I. There is an inner darkness caused by unrepentant sin. Sin darkens the mind and brings obscurity (Wisdom 2:21). Not only does the man of the flesh, the stubbornly worldly person, fail to understand the things of the spirit; he simply cannot understand them (1 Corinthians 2:14). The fleshly and worldly do not know God at all (1 Corinthians 15:33–34). The “god of this world” blinds the eyes of obstinate unbelievers and prevents them from seeing (2 Corinthians 4:4). Such sinners avoid the light, for it exposes their evil lifestyle (John 3:20). They stumble about in the darkness not even knowing over what they stumble (Proverbs 4:19). And all the while they refuse to listen; they stubbornly turn their backs and stop up their ears, hardening their hearts against the truth (Zechariah 7:11–12). They have closed their minds. Jesus says of many, For this people’s heart has become calloused; they hardly hear with their ears, and they have closed their eyes. Otherwise they might see with their eyes, hear with their ears, understand with their hearts and turn, and I would heal them (Matthew 13:15). 

Note that this inner darkness is not just something that happens by accident or through a mere lack of information that simple dialogue will clear up. Rather, it is the result of obstinate sin and the refusal to repent. As the darkness grows deeper, the ability to see is lessened and the light of truth comes to seem harsh and obnoxious. Such souls are largely closed to mere exhortation or instruction and require stronger medicine: firm teaching, warning, and the grace of repentance to remove the darkness. This will usually be no friendly dialogue! It must be a convicted and urgent proclamation that will often bring persecution—even martyrdom—to those who undertake it (John 15:18; Acts 7).

Today we prefer to think that most people who are in error are sincere. While not excluding some degree of this in a few, Scripture is far less sanguine. Scripture gives as a more routine diagnosis: many simply prefer the darkness because their deeds are wicked (John 3:20). This will bring judgement on them. Jesus says, He who does not believe has been judged already, because he has not believed in the name of the only begotten Son of God. This is the judgment, that the Light has come into the world, and men loved the darkness rather than the Light, for their deeds were evil (John 3:18-19). This inner darkness is without excuse and is rooted in obdurate hearts that prefer sin to holiness, darkness to light.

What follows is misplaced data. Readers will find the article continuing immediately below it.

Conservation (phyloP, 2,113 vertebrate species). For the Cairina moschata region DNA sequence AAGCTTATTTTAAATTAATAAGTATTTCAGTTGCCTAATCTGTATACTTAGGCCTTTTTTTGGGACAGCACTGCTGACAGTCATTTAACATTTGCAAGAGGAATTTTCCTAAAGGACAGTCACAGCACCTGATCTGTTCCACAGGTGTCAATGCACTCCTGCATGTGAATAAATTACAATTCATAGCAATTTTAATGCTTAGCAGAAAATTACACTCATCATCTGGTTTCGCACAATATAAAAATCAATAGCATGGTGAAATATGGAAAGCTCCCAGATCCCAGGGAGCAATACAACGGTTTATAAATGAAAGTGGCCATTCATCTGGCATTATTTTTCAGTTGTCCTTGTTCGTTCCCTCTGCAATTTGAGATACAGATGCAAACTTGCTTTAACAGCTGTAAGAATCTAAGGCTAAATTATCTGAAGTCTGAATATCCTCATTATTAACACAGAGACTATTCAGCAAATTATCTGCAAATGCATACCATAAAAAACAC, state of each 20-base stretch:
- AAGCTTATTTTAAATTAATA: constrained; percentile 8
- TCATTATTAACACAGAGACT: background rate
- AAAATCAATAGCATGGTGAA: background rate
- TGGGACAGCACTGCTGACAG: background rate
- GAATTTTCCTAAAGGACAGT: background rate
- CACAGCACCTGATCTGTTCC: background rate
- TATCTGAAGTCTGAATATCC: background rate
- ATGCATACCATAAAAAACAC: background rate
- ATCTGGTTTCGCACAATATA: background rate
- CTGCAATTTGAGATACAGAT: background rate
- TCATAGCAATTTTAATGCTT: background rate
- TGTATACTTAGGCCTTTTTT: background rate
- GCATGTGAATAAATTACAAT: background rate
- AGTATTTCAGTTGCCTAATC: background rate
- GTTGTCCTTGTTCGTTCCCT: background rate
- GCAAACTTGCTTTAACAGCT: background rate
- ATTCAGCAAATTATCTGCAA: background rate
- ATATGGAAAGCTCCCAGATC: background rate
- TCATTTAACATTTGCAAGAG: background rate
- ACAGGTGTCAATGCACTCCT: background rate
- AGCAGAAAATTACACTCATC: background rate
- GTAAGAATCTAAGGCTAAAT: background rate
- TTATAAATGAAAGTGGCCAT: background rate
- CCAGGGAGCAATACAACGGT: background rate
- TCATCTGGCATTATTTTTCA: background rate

II. Though sin darkens the intellect, the problem is rooted in a stubborn will, not simply in misinformation or lack of intelligence. Many are simply rebels, refusing to listen to the Lord or His representatives (Ezekiel 2:1–7). They do not listen because their hearts are evil (Jeremiah 6:10; 7:24). They have hardened their hearts (Zechariah 7:11–12).  Not even resurrection from the dead will convince the one who does not want to believe (Luke 16:31; John 15:24).

Scripture speaks harshly of them and warns that they will undergo a harsh judgment for this refusal to believe, worse than that of Sodom and Gomorrah (Matthew 10:14–15). Prostitutes can get into the kingdom before them (Matthew 21:31–32). They refused to listen to Jesus because their father is the devil and they live as he wants them to live (John 8:43–44). They do not listen because they are not Jesus’ sheep (John 10:26–27).  The rejection of Jesus and His representatives is not due to misinformation or poor judgment; it is a sin for which there is no excuse (John 15:20–22, 24; John 16:9; 1 John 3:1).

A perverse spirit has come upon them leading them to give credence to falsehood (2 Thessalonians 2:10, 11, 12). In their perversion they have condemn themselves (Titus 3:10–11). They are without excuse because the truth is evident to them, even apart from Scripture, in the things that have been made. At some point they are handed over to their perversions permitting them to experience the full and due penalty (Romans 1:18ff).

III. Repentance and conversion are necessary to come to the light of truth. As noted, instruction alone is not enough; one must repent in order to believe the good news (Matthew 4:17). St. Peter insists that repentance is a necessary prerequisite for receiving the Holy Spirit (Acts 2:38).

Further, the person without love simply does not know God, for God is love (1 John 4:7–8).  And yet many, even whole nations, have a mysterious obduracy. Even entire cultures can become dull and shut their eyes lest they be converted and healed (Isaiah 6:9–10; Matthew 13:14–15).

To modern ears, much of this seems shocking and insensitive. We have come to prefer explanations that emphasize good will and openness, explanations that posit that those in doctrinal error and who approve of moral confusion and sin do so largely due to a lack of information, invincible ignorance, or to the sins of the Church.

While not wholly setting aside such notions, Scripture puts emphasis on the hardness of human hearts that prefer the darkness because their deeds are wicked.